Another ‘awesome’ thing about getting older is that more people that you’ve known and loved die. My aunty passed away a few weeks ago after a brave battle with cancer. Although I wasn’t able to attend her funeral, her passing, while expected, was the first on that side of my family, which seems to have shifted the familial axis into unfamiliar territory.

I guess if we live long enough then we better also learn how to say goodbye. Such a thought doesn’t make my heart sing with anything like joy, which is were radical acceptance comes in. Those of you who know me personally, or read this blog, know that my family is entering the sixth year or so of our mum living with Alzheimer’s. Her deterioration over the past six months has been heartbreaking and recently we moved into a new realm with mum spending time in a secure dementia respite centre.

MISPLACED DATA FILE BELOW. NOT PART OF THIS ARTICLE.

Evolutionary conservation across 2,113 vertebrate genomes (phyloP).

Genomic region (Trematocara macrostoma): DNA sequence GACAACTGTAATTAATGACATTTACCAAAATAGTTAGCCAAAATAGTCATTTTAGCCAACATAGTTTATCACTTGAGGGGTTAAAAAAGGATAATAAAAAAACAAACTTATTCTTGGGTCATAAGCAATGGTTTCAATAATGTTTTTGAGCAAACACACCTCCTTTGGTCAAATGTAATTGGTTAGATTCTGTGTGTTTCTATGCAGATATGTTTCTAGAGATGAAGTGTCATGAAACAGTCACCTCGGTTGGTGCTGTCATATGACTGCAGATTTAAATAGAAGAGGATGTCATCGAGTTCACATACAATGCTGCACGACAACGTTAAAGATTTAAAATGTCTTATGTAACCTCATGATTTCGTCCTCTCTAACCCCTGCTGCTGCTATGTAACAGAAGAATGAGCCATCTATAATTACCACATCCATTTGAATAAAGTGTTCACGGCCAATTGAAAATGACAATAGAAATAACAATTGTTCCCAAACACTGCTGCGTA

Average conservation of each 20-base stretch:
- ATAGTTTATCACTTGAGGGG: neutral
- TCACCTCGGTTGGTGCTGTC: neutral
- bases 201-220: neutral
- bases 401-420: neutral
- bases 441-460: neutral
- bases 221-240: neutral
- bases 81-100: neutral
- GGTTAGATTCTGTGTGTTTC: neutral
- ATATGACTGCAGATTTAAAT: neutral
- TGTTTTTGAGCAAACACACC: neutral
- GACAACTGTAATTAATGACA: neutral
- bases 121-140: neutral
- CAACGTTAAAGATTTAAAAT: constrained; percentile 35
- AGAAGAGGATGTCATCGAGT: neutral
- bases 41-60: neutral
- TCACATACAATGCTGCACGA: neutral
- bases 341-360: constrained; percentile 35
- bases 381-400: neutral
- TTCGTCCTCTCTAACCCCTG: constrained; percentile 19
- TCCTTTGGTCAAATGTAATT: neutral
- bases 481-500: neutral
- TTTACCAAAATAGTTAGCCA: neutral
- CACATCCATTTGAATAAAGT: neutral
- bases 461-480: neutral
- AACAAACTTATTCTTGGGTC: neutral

Going to visit her all by myself while I was also trying out that 500 calorie a day diet, in hindsight, was a rather massive mistake. Not only was I starving, but the experience of seeing mum in such a place, with people “much worse than her”, was nothing short of traumatic. Mum, however, seemed to be enjoying herself (which is the main thing) and she also didn’t seem to notice the many strange goings-on that made me want to run out of that place, with her secreted under my coat, never to return, which would be no good for her or for me. For days afterwards, my brain just couldn’t process what I’d seen and also what the future for our mum, and for us, now holds. And you know what? There was nothing whatsoever I could do about it.